Volume 6, Issue 1
  • ISSN 2214-9953
  • E-ISSN: 2214-9961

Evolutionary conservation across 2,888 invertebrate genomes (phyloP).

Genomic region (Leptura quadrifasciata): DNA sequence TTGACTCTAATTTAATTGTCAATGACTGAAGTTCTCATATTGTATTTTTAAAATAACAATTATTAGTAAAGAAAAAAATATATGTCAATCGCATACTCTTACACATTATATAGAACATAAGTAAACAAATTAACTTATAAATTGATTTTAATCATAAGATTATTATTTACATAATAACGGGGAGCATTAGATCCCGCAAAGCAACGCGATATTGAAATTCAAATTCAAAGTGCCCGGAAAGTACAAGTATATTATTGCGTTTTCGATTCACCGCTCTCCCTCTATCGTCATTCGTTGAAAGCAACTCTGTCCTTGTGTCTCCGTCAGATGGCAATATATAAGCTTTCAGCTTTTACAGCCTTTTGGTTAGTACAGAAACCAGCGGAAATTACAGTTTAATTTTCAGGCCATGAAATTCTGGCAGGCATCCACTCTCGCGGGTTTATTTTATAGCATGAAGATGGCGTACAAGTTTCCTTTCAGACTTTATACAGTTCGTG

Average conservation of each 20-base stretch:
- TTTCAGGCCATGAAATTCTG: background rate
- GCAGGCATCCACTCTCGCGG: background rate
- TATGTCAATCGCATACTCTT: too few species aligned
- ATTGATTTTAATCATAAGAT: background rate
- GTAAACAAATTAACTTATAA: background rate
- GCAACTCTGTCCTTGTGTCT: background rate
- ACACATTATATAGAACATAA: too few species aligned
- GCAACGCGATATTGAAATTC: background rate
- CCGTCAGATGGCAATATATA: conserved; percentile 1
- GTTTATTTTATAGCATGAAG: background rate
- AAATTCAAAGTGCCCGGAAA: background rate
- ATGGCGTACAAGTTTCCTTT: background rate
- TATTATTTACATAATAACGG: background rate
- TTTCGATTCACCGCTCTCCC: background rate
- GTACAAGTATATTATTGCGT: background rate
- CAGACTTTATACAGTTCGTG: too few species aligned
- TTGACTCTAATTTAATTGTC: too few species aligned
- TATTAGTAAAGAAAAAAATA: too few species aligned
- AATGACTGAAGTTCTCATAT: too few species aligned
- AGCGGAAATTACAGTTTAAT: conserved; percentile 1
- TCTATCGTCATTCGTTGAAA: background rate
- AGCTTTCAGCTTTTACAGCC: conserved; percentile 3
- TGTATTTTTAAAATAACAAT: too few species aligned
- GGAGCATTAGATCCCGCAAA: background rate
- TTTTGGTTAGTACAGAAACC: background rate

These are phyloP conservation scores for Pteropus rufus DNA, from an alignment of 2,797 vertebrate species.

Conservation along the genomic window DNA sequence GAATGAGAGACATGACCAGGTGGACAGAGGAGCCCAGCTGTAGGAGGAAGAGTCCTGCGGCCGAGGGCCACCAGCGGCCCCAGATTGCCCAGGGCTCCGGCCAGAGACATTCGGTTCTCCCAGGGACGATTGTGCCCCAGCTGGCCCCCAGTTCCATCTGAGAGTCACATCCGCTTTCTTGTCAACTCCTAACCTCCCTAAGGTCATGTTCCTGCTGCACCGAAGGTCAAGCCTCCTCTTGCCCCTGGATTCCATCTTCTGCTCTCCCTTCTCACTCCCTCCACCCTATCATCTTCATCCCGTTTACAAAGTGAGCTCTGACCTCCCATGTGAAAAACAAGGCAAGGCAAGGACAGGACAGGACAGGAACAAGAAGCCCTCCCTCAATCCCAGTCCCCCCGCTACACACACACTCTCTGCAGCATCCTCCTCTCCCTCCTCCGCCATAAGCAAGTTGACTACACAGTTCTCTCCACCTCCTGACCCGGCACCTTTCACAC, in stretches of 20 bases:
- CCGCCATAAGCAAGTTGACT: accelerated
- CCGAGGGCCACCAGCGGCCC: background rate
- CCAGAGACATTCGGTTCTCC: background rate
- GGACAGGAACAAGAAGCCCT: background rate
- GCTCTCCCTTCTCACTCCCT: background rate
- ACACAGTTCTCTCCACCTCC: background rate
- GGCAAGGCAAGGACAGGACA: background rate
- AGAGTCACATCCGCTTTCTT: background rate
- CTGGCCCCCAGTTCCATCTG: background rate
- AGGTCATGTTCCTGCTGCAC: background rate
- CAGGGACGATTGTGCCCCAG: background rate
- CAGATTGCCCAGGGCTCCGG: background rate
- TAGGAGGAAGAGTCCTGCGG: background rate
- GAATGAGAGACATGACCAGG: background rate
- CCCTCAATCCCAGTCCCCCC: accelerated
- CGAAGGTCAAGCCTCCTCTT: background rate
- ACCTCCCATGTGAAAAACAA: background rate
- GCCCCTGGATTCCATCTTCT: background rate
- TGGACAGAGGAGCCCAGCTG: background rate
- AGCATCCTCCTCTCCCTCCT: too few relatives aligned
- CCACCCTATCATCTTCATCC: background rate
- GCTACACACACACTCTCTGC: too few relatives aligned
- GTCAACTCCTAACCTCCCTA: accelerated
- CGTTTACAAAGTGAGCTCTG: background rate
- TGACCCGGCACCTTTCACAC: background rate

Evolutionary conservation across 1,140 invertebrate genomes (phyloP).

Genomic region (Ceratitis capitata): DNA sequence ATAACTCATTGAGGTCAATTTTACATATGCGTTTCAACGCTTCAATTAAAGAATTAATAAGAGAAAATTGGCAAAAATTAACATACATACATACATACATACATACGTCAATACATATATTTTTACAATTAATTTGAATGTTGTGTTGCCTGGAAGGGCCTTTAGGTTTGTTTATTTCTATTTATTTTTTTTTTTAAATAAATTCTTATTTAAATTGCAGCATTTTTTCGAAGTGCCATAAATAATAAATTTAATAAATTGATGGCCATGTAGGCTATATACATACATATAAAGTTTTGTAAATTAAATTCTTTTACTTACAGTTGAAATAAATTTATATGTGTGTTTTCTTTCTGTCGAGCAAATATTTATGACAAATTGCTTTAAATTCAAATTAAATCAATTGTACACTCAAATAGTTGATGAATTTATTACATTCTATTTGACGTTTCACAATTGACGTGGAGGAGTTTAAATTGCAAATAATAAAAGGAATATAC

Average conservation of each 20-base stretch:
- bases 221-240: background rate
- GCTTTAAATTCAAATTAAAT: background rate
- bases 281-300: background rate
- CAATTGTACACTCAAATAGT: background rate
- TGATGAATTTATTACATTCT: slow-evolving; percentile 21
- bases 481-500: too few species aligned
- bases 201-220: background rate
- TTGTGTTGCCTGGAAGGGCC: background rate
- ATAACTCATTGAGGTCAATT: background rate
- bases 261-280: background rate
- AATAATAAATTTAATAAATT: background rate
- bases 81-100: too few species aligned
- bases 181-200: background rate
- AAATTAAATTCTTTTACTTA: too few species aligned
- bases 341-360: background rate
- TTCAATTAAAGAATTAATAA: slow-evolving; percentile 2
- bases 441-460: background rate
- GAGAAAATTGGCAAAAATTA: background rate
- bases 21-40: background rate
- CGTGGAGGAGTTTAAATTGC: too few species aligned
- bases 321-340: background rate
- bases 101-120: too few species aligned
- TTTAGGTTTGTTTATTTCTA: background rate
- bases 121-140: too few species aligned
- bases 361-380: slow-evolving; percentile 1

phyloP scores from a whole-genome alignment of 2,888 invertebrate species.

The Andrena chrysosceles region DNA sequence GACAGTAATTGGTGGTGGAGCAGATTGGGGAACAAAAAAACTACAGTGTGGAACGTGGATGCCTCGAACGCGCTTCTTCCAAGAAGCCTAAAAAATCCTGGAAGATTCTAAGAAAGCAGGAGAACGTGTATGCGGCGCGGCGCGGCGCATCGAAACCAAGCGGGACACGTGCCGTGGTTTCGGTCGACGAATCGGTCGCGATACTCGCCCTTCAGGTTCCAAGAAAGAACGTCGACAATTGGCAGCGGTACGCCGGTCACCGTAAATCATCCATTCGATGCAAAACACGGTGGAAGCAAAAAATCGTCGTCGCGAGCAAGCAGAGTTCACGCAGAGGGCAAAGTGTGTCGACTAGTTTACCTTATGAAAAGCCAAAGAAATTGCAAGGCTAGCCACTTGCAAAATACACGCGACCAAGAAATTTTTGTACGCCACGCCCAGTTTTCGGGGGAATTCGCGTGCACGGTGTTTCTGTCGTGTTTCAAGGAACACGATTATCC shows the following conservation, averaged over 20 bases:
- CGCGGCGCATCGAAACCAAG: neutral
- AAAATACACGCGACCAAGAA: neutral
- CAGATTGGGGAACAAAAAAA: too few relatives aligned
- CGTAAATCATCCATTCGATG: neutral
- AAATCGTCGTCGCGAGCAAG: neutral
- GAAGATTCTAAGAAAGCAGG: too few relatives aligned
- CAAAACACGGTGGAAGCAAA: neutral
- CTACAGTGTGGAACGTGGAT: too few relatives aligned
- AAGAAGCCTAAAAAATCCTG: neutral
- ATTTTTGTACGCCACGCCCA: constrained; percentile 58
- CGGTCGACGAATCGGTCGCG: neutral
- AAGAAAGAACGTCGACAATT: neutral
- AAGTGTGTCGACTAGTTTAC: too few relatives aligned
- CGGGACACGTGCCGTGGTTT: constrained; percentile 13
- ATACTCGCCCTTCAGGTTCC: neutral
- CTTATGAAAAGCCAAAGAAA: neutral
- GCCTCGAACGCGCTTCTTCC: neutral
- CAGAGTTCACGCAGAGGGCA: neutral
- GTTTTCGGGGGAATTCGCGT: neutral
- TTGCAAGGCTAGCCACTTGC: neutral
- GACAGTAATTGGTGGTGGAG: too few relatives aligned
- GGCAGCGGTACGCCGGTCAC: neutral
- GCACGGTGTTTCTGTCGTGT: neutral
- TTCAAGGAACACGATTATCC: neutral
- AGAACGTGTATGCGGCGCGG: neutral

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Taking the dispute between East Timor and Australia over their maritime boundary as an illustrative context, this article discusses the role of semiotic resources in constructing chronotopes of protest. Reflecting first on language choice in urban protests during East Timor’s struggle for independence, the paper goes on to analyse the deployment of material and virtual resources in East Timorese-led demonstrations against the Australian government’s stance in the dispute. Using ‘entanglement’ as a structuring metaphor, and looking at language choice, social and grammatical indexicality, imagery, embodied cultural capital, and the choreography of assembly, the paper explores how protesters constructed a set of chronotopes that drew on the injuries of the colonial past, and re-emplaced and re-framed them in the post-colonial present. The paper looks at the linguistic landscape of protest as a semiotic aggregate in which the periphery claims a voice and ‘talks back’ to the centre.


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